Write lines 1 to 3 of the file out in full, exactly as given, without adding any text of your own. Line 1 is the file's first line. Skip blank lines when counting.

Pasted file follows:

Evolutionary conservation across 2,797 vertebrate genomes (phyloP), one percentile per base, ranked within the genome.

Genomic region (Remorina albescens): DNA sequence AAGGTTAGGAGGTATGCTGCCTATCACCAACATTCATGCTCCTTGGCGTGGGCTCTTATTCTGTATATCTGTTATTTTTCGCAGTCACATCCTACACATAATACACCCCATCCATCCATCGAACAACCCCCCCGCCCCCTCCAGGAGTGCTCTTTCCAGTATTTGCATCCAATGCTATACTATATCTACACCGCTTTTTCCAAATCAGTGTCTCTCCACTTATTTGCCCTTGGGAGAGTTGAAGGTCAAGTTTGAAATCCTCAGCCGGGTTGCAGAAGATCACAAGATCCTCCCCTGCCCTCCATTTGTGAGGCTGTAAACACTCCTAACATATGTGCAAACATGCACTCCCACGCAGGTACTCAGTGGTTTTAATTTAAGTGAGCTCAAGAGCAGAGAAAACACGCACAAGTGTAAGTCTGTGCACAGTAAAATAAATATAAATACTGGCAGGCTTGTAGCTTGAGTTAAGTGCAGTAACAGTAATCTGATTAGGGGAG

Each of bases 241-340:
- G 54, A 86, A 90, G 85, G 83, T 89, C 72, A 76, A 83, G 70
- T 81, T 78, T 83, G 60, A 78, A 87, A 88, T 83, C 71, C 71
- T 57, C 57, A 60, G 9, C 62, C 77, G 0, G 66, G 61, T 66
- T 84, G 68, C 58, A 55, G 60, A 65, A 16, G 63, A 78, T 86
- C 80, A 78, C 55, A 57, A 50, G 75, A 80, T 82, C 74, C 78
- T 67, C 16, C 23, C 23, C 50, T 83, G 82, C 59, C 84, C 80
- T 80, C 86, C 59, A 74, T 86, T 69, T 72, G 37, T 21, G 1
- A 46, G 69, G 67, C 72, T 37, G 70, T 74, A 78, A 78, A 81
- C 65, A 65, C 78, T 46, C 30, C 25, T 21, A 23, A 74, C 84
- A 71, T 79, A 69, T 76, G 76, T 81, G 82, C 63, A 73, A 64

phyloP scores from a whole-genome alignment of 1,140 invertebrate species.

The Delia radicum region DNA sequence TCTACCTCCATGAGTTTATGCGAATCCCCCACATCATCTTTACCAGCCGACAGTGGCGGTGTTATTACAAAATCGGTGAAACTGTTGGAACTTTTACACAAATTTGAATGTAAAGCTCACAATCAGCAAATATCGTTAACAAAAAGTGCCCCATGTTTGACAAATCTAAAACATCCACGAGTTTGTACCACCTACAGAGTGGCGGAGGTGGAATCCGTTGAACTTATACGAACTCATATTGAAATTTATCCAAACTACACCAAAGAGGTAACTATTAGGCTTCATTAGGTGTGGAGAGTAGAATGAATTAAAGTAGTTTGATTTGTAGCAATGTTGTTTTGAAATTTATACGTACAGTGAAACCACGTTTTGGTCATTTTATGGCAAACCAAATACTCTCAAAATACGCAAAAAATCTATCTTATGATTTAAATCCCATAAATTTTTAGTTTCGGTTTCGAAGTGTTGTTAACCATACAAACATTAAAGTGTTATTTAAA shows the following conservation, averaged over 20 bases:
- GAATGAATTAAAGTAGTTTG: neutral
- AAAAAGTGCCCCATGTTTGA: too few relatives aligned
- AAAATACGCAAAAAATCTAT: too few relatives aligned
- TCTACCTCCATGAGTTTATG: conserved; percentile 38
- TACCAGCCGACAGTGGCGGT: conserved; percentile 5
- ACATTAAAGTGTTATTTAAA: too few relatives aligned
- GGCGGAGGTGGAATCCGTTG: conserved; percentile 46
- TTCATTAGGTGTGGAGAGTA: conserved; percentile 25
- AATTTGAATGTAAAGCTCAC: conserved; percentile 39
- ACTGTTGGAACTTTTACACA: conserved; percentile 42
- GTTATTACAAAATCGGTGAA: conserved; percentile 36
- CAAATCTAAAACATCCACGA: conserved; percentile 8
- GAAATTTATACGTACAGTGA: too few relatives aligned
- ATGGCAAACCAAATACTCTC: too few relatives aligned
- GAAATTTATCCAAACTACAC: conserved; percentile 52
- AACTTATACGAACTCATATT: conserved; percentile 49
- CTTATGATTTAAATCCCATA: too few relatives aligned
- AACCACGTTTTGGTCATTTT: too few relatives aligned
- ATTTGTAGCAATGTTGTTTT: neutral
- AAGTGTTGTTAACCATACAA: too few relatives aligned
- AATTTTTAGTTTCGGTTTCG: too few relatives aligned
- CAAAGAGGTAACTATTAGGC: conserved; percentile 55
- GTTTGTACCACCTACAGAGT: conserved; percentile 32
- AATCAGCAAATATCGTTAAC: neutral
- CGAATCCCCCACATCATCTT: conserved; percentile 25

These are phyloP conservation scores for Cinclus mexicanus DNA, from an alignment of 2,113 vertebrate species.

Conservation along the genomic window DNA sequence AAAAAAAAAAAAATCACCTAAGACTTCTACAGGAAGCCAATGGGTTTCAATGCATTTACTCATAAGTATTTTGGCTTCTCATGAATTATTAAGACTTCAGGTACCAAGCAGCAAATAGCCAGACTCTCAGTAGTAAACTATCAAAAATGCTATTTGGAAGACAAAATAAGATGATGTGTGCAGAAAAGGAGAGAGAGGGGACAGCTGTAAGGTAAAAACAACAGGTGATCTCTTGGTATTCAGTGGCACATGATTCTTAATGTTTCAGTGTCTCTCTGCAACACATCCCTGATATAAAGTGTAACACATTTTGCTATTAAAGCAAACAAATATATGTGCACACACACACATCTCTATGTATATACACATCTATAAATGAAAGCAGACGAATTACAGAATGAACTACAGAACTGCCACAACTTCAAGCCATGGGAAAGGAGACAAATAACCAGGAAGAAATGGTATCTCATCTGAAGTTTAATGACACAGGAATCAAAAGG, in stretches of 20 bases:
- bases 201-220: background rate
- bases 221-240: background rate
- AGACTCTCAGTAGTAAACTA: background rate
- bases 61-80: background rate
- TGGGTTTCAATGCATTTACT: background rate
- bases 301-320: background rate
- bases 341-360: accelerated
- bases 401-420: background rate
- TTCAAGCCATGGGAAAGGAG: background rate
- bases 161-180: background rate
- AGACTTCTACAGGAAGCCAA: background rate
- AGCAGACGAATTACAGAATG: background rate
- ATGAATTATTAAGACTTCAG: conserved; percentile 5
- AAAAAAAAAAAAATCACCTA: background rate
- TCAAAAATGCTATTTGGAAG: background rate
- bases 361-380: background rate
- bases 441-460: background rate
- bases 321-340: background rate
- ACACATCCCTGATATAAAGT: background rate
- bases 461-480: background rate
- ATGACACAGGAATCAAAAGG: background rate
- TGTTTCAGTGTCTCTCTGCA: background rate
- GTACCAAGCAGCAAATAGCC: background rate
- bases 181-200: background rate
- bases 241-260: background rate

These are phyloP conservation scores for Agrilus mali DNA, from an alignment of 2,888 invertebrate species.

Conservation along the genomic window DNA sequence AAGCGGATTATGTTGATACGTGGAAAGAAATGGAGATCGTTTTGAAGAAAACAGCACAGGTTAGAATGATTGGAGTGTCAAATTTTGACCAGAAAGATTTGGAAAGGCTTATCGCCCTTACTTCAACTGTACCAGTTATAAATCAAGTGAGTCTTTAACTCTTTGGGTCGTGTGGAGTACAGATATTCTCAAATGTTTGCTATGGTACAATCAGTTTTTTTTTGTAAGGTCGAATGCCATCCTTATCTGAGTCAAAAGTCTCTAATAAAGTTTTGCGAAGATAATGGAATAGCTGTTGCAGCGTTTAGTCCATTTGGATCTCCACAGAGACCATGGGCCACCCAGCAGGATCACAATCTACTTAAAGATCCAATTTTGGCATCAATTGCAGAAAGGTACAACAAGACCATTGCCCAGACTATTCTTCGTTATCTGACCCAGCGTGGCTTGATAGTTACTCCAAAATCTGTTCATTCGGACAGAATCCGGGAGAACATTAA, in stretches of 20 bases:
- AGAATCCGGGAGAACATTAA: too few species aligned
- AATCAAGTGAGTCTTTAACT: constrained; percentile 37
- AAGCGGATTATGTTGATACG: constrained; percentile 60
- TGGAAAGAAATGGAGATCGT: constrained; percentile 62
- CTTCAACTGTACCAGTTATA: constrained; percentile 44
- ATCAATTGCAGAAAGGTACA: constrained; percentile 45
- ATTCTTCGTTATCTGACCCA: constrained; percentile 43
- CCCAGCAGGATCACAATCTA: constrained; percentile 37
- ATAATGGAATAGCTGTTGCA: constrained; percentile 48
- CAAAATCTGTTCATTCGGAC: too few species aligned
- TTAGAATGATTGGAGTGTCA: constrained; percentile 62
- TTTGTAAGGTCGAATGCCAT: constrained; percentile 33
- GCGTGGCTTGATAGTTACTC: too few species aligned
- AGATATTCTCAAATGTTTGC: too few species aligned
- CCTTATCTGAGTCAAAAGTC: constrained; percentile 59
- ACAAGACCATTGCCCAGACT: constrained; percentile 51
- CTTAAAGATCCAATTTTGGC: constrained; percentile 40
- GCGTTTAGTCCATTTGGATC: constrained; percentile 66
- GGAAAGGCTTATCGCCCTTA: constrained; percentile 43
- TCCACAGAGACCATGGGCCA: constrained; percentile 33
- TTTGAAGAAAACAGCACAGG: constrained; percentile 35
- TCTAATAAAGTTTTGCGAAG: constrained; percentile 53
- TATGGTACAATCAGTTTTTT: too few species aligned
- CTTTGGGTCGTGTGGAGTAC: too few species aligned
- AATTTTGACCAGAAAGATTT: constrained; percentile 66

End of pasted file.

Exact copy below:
Evolutionary conservation across 2,797 vertebrate genomes (phyloP), one percentile per base, ranked within the genome.

Genomic region (Remorina albescens): DNA sequence AAGGTTAGGAGGTATGCTGCCTATCACCAACATTCATGCTCCTTGGCGTGGGCTCTTATTCTGTATATCTGTTATTTTTCGCAGTCACATCCTACACATAATACACCCCATCCATCCATCGAACAACCCCCCCGCCCCCTCCAGGAGTGCTCTTTCCAGTATTTGCATCCAATGCTATACTATATCTACACCGCTTTTTCCAAATCAGTGTCTCTCCACTTATTTGCCCTTGGGAGAGTTGAAGGTCAAGTTTGAAATCCTCAGCCGGGTTGCAGAAGATCACAAGATCCTCCCCTGCCCTCCATTTGTGAGGCTGTAAACACTCCTAACATATGTGCAAACATGCACTCCCACGCAGGTACTCAGTGGTTTTAATTTAAGTGAGCTCAAGAGCAGAGAAAACACGCACAAGTGTAAGTCTGTGCACAGTAAAATAAATATAAATACTGGCAGGCTTGTAGCTTGAGTTAAGTGCAGTAACAGTAATCTGATTAGGGGAG

Each of bases 241-340: